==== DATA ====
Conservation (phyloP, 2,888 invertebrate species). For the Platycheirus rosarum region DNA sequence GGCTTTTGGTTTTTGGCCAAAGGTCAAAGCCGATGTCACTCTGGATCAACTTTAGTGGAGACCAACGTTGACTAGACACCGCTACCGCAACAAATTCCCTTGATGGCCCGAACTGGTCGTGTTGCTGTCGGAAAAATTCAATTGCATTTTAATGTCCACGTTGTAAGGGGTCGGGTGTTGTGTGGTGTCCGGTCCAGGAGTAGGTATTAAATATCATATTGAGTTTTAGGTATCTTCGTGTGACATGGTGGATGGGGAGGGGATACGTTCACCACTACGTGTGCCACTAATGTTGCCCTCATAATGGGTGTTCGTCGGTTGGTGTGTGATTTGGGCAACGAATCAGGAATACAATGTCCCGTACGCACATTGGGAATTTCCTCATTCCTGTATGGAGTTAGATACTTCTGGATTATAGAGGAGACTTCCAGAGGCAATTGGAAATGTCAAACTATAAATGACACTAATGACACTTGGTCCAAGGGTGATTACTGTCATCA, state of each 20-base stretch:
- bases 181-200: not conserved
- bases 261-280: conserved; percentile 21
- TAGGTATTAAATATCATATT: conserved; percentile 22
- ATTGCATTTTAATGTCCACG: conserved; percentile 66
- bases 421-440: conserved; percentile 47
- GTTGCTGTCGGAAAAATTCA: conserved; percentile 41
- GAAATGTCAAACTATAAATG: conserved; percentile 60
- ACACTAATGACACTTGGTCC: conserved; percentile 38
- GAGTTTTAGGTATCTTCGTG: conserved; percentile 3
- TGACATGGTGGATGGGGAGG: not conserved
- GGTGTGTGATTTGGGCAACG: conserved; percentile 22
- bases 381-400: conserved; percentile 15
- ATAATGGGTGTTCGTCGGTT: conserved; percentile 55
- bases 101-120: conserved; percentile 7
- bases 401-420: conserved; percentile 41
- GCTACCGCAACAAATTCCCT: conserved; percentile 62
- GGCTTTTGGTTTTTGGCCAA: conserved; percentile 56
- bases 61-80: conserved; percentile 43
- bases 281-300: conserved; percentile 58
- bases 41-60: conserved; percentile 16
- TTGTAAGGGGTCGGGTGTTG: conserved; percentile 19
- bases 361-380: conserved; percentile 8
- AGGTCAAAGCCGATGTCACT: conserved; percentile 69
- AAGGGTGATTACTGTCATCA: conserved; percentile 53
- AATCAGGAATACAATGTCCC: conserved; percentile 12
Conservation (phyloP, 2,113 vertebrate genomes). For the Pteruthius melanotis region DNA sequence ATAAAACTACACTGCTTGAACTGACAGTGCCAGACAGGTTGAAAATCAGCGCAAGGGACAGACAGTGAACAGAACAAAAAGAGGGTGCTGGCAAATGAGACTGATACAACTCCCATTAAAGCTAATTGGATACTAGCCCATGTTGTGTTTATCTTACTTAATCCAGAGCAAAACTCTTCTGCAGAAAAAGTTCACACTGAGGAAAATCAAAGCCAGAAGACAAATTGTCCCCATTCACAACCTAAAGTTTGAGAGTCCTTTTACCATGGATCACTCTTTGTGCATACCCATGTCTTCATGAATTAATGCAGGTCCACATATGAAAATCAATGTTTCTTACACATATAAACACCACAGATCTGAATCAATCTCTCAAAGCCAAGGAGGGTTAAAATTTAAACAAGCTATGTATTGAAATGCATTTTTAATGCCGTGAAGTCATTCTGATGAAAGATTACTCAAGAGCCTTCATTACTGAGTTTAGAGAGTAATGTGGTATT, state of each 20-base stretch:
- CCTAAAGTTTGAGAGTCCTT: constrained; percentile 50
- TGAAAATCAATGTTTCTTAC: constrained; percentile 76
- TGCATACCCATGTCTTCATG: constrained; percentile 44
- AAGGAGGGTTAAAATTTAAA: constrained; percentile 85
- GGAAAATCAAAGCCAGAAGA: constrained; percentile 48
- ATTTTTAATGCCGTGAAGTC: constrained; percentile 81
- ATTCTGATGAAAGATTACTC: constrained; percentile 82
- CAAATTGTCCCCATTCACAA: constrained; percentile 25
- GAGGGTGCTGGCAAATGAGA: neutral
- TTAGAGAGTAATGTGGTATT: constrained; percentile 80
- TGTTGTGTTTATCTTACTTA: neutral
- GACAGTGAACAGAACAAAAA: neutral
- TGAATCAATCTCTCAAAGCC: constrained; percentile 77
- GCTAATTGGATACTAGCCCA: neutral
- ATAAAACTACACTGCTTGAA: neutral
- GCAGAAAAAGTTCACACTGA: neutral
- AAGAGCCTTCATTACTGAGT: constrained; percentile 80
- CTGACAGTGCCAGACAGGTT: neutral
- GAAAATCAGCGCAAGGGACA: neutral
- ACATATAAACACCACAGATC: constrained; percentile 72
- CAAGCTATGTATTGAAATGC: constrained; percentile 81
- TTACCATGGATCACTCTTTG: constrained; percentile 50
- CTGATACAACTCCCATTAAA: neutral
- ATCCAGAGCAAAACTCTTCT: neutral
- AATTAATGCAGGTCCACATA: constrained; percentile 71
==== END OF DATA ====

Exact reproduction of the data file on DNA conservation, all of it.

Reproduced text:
Conservation (phyloP, 2,888 invertebrate species). For the Platycheirus rosarum region DNA sequence GGCTTTTGGTTTTTGGCCAAAGGTCAAAGCCGATGTCACTCTGGATCAACTTTAGTGGAGACCAACGTTGACTAGACACCGCTACCGCAACAAATTCCCTTGATGGCCCGAACTGGTCGTGTTGCTGTCGGAAAAATTCAATTGCATTTTAATGTCCACGTTGTAAGGGGTCGGGTGTTGTGTGGTGTCCGGTCCAGGAGTAGGTATTAAATATCATATTGAGTTTTAGGTATCTTCGTGTGACATGGTGGATGGGGAGGGGATACGTTCACCACTACGTGTGCCACTAATGTTGCCCTCATAATGGGTGTTCGTCGGTTGGTGTGTGATTTGGGCAACGAATCAGGAATACAATGTCCCGTACGCACATTGGGAATTTCCTCATTCCTGTATGGAGTTAGATACTTCTGGATTATAGAGGAGACTTCCAGAGGCAATTGGAAATGTCAAACTATAAATGACACTAATGACACTTGGTCCAAGGGTGATTACTGTCATCA, state of each 20-base stretch:
- bases 181-200: not conserved
- bases 261-280: conserved; percentile 21
- TAGGTATTAAATATCATATT: conserved; percentile 22
- ATTGCATTTTAATGTCCACG: conserved; percentile 66
- bases 421-440: conserved; percentile 47
- GTTGCTGTCGGAAAAATTCA: conserved; percentile 41
- GAAATGTCAAACTATAAATG: conserved; percentile 60
- ACACTAATGACACTTGGTCC: conserved; percentile 38
- GAGTTTTAGGTATCTTCGTG: conserved; percentile 3
- TGACATGGTGGATGGGGAGG: not conserved
- GGTGTGTGATTTGGGCAACG: conserved; percentile 22
- bases 381-400: conserved; percentile 15
- ATAATGGGTGTTCGTCGGTT: conserved; percentile 55
- bases 101-120: conserved; percentile 7
- bases 401-420: conserved; percentile 41
- GCTACCGCAACAAATTCCCT: conserved; percentile 62
- GGCTTTTGGTTTTTGGCCAA: conserved; percentile 56
- bases 61-80: conserved; percentile 43
- bases 281-300: conserved; percentile 58
- bases 41-60: conserved; percentile 16
- TTGTAAGGGGTCGGGTGTTG: conserved; percentile 19
- bases 361-380: conserved; percentile 8
- AGGTCAAAGCCGATGTCACT: conserved; percentile 69
- AAGGGTGATTACTGTCATCA: conserved; percentile 53
- AATCAGGAATACAATGTCCC: conserved; percentile 12
Conservation (phyloP, 2,113 vertebrate genomes). For the Pteruthius melanotis region DNA sequence ATAAAACTACACTGCTTGAACTGACAGTGCCAGACAGGTTGAAAATCAGCGCAAGGGACAGACAGTGAACAGAACAAAAAGAGGGTGCTGGCAAATGAGACTGATACAACTCCCATTAAAGCTAATTGGATACTAGCCCATGTTGTGTTTATCTTACTTAATCCAGAGCAAAACTCTTCTGCAGAAAAAGTTCACACTGAGGAAAATCAAAGCCAGAAGACAAATTGTCCCCATTCACAACCTAAAGTTTGAGAGTCCTTTTACCATGGATCACTCTTTGTGCATACCCATGTCTTCATGAATTAATGCAGGTCCACATATGAAAATCAATGTTTCTTACACATATAAACACCACAGATCTGAATCAATCTCTCAAAGCCAAGGAGGGTTAAAATTTAAACAAGCTATGTATTGAAATGCATTTTTAATGCCGTGAAGTCATTCTGATGAAAGATTACTCAAGAGCCTTCATTACTGAGTTTAGAGAGTAATGTGGTATT, state of each 20-base stretch:
- CCTAAAGTTTGAGAGTCCTT: constrained; percentile 50
- TGAAAATCAATGTTTCTTAC: constrained; percentile 76
- TGCATACCCATGTCTTCATG: constrained; percentile 44
- AAGGAGGGTTAAAATTTAAA: constrained; percentile 85
- GGAAAATCAAAGCCAGAAGA: constrained; percentile 48
- ATTTTTAATGCCGTGAAGTC: constrained; percentile 81
- ATTCTGATGAAAGATTACTC: constrained; percentile 82
- CAAATTGTCCCCATTCACAA: constrained; percentile 25
- GAGGGTGCTGGCAAATGAGA: neutral
- TTAGAGAGTAATGTGGTATT: constrained; percentile 80
- TGTTGTGTTTATCTTACTTA: neutral
- GACAGTGAACAGAACAAAAA: neutral
- TGAATCAATCTCTCAAAGCC: constrained; percentile 77
- GCTAATTGGATACTAGCCCA: neutral
- ATAAAACTACACTGCTTGAA: neutral
- GCAGAAAAAGTTCACACTGA: neutral
- AAGAGCCTTCATTACTGAGT: constrained; percentile 80
- CTGACAGTGCCAGACAGGTT: neutral
- GAAAATCAGCGCAAGGGACA: neutral
- ACATATAAACACCACAGATC: constrained; percentile 72
- CAAGCTATGTATTGAAATGC: constrained; percentile 81
- TTACCATGGATCACTCTTTG: constrained; percentile 50
- CTGATACAACTCCCATTAAA: neutral
- ATCCAGAGCAAAACTCTTCT: neutral
- AATTAATGCAGGTCCACATA: constrained; percentile 71